January 17, 2018

A Dayton for the 21st Century

Adam Millsap

Assistant Director, L. Charles Hilton Jr. Center for the Study of Economic Prosperity and Individual Opportunity, Florida State University

In a new paper I examine the economic history of Dayton, Ohio. From 1900 to 1950 Dayton was one of the most innovative and successful cities in America. For years its residents produced more patents per person than any other large U.S. city. The airplane, the electric starter for automobiles, and the electric cash register are just some of products invented in Dayton during this period.

But since then, Dayton has fallen on hard times. And while it may never attain its former glory, policies aimed at recapturing the city’s innovative past can help it succeed in the 21st century.

Cities grow by being attractive places to live and work, and it’s especially important to attract high-skill workers. The most consistent predictor of American cities’ growth over the last 60 years is their proportion of adults with a bachelor’s or advanced degree.

Educated workers provide the innovation cities need to adapt to changing economic circumstances. Yet of the six largest metro areas in Ohio, Dayton has the second-lowest proportion of adults with a bachelor’s degree or higher (figure below). Without a workforce that can routinely create new products and services, any city will stagnate.Cities attract high-skill workers by improving their quality of life or their business environment. Unfortunately, many of the things that affect a city’s quality of life are hard to change. A warm climate with lots of sun and a strategic location, perhaps near an ocean or a lake, is difficult to reproduce. San Diego or Miami have some natural advantages that Dayton lacks.

Since Dayton can’t change its location, officials need to focus on improving the city’s business environment. Differences in taxes and the costs of doing business across locations affect economic growth, and Dayton’s residents and businesses face a larger tax burden than nearby communities. This makes it easy to leave or avoid the city.

In addition to taxes, regulation and red tape stifle entrepreneurship. A 2016 survey conducted for the National Retail Federation found that nearly 70% of small businesses feel overwhelmed by government regulation. Small businesses are an important generator of employment growth, but local ordinances often make it difficult for them to open or expand and this hinders Dayton’s ability to compete in the global economy.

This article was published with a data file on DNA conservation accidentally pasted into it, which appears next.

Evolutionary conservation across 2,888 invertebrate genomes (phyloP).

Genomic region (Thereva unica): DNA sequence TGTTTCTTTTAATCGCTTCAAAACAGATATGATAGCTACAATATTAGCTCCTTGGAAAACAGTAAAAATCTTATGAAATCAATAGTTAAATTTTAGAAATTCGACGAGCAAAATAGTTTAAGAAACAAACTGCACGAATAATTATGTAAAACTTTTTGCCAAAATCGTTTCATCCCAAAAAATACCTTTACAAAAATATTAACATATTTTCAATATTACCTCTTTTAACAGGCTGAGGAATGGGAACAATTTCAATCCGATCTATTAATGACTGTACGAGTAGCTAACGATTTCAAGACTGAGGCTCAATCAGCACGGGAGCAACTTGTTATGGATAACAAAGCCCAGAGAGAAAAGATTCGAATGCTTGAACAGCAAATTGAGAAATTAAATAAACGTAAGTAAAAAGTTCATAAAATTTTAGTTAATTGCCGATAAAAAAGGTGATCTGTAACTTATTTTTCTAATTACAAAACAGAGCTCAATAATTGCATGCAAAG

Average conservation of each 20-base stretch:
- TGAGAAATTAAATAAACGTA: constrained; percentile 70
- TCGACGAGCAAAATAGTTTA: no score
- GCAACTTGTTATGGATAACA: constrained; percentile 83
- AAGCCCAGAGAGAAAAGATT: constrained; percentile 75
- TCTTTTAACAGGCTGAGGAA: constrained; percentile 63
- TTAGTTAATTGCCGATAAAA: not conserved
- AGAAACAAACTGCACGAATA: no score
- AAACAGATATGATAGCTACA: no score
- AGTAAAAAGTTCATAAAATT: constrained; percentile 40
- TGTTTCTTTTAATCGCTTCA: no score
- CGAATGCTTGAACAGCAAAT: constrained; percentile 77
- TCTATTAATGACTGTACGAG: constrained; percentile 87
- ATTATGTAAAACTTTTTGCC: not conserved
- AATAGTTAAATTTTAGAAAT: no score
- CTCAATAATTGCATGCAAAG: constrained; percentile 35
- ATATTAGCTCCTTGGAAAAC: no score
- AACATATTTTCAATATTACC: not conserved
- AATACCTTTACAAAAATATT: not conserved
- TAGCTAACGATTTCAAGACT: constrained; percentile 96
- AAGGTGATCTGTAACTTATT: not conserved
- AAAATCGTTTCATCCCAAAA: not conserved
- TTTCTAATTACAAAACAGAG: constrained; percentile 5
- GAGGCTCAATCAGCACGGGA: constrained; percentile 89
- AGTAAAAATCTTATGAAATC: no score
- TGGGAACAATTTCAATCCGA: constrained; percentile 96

Beyond being mindful of red tape and taxes, how can Dayton recapture a culture of entrepreneurship?

Start by implementing a policy of “permissionless innovation”—the notion that experimentation with new technologies and business models should be permitted by default. This is an alternative to many city policies that rely on the “precautionary principle,” which insists that innovators make their new products and services fit into a regulatory framework largely written in a bygone era.

New products and services will always have kinks that need to be worked out, but preemptively regulating for worst-case scenarios means that many best-case scenarios will never come about. Imagine what today’s regulators—often skeptical of hailing cabs with phones—would have thought of the Wright brothers’ plane.

Dayton has been better than many cities in this regard, welcoming innovative companies like Uber and Airbnb with open arms. Such light-touch regulation should be the standard across all industries, and would be a clear signal to entrepreneurs that Dayton welcomes them, and the jobs they hope to create.

Too often cities look outside in their quest for growth, dangling favors in front of specific companies. This leads to wasteful tax breaks that rarely lead to meaningful long-term growth, such as the $9.7 million worth of tax incentives given to local glassmaker Fuyao Glass America in 2014. After all, if a company can be attracted by a tax incentive package, it’s also likely to leave when the incentives dry up.

Instead of hinging its economic hopes on large, footloose companies, Dayton needs local entrepreneurs to plant a thousand seeds. And if home-grown companies do leave, a culture of innovation can replace and replenish them. Dayton once had such a culture, and with the right mix of policies it can get it back.